Businesses run by the highest-paid CEOs are some of the most underperforming companies, research firm MSCI said.
Their study saw little evidence linking large pay to long-term stock performance. More surprisingly, CEOs who are paid less were found to earn larger investment returns.
“In fact, we found a small but consistently negative relationship, a possible indicator that superior performance may have been linked to lower rather than higher pay awards,” the report said.
MSCI looked into the salaries of 800 CEOs from 429 companies between 2005 and 2014. Figures were then compared to total shareholder returns.
As it turned out, the highest-paid CEOs grew a $100 investment to $264.76 in ten years. The lowest-paid ones, on the other hand, grew the amount to $367.17 in the same span of time.
The exact reason for such inverse relationship was not pointed in the study.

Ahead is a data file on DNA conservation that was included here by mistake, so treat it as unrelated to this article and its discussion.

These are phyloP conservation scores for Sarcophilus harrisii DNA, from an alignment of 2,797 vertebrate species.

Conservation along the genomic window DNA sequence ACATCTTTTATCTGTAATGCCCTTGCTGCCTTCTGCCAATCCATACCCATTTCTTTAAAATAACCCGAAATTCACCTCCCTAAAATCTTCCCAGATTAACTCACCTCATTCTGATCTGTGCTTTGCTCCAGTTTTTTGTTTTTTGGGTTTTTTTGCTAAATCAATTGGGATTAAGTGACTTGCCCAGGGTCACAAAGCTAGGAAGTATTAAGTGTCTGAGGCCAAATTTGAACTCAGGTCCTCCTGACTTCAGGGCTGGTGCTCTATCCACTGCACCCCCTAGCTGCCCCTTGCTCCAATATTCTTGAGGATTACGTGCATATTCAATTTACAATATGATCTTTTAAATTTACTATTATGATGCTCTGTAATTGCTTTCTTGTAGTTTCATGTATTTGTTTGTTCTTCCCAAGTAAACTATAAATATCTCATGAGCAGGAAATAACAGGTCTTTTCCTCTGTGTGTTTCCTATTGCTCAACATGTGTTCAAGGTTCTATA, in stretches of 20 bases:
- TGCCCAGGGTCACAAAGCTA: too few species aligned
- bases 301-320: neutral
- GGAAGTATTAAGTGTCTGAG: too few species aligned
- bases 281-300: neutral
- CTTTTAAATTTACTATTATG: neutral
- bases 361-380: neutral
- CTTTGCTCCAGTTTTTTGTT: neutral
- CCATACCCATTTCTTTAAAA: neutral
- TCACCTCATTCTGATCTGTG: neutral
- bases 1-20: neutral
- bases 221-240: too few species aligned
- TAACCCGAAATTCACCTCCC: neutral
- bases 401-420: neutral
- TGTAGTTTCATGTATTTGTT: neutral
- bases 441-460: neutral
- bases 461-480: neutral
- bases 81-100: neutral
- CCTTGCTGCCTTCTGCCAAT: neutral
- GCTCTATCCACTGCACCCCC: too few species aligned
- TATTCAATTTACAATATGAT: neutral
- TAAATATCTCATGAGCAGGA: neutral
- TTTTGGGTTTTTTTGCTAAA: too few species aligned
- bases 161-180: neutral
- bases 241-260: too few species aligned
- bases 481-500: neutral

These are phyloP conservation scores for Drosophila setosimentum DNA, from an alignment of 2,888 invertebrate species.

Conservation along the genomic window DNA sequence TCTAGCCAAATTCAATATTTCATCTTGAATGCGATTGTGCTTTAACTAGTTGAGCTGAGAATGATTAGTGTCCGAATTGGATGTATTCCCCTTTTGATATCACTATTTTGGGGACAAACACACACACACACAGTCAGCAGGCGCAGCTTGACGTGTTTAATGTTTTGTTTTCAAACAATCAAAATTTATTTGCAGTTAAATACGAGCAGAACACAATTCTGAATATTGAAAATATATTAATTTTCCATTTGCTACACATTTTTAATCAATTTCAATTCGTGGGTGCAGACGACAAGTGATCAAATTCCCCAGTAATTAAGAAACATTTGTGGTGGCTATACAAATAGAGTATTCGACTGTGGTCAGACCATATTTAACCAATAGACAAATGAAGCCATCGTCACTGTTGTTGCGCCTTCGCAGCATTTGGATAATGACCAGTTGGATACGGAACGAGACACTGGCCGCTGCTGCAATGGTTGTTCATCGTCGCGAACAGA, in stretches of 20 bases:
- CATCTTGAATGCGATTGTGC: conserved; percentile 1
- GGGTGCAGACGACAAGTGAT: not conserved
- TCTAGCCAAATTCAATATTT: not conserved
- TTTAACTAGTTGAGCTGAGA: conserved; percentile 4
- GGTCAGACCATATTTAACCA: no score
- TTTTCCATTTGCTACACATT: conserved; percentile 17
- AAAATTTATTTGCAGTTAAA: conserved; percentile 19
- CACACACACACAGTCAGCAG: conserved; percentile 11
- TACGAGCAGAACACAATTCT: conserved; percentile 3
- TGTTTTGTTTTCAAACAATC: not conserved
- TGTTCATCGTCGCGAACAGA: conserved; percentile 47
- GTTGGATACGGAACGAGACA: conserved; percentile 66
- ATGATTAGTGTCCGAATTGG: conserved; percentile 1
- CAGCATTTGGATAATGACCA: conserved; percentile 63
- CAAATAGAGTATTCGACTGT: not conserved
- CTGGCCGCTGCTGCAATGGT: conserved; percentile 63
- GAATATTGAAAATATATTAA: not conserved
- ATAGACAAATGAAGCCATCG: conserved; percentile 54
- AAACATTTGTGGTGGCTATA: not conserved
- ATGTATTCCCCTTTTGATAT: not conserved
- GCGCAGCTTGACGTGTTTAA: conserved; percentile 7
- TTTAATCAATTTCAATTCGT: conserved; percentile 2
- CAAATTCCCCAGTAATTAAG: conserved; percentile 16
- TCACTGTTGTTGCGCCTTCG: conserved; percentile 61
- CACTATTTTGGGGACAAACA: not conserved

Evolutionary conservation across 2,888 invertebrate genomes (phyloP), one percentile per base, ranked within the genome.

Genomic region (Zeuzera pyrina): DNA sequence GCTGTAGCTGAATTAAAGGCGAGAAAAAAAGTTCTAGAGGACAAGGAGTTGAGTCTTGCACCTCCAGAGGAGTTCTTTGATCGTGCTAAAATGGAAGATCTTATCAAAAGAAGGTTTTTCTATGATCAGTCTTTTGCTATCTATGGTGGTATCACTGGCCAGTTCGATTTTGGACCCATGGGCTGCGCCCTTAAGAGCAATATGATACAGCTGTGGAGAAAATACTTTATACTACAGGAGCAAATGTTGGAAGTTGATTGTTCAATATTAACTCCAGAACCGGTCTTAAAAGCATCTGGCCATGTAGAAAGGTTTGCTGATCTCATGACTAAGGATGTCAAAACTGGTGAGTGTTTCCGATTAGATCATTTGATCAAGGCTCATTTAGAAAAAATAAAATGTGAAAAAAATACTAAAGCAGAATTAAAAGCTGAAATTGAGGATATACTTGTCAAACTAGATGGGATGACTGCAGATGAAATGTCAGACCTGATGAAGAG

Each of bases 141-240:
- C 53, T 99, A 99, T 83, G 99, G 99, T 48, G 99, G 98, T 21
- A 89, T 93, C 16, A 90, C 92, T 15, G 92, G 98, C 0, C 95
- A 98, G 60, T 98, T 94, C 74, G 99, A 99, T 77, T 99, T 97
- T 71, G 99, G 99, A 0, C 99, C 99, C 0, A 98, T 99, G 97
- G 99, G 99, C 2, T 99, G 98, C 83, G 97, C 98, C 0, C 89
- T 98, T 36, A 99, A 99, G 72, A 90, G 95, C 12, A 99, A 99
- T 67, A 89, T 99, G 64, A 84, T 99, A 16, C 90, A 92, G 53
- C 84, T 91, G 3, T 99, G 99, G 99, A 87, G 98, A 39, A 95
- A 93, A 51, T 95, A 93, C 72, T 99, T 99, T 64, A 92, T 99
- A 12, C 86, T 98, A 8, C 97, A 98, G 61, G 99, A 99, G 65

“A thorough exploration of the various aspects of current CEO pay practices that may have contributed to this apparent misalignment of CEO pay and shareholder returns is not in the scope of this report.”
Researchers offered an insight:
“We do believe, however, that much of the issue may stem from the emphasis on the annual review and reporting of CEO pay that is inherent in current reporting standards, particularly for U.S. companies.”
In the end, long-term investors were noted to bear the effects of such misalignment, but they “routinely approved CEO pay packages.”
The subject needs further exploration, but in the meantime, at least we still have the kind of CEOs who live in a trailer park, fund weddings and college tuition, or even cut their own pay to give their employees a livable $70,000 a year salary.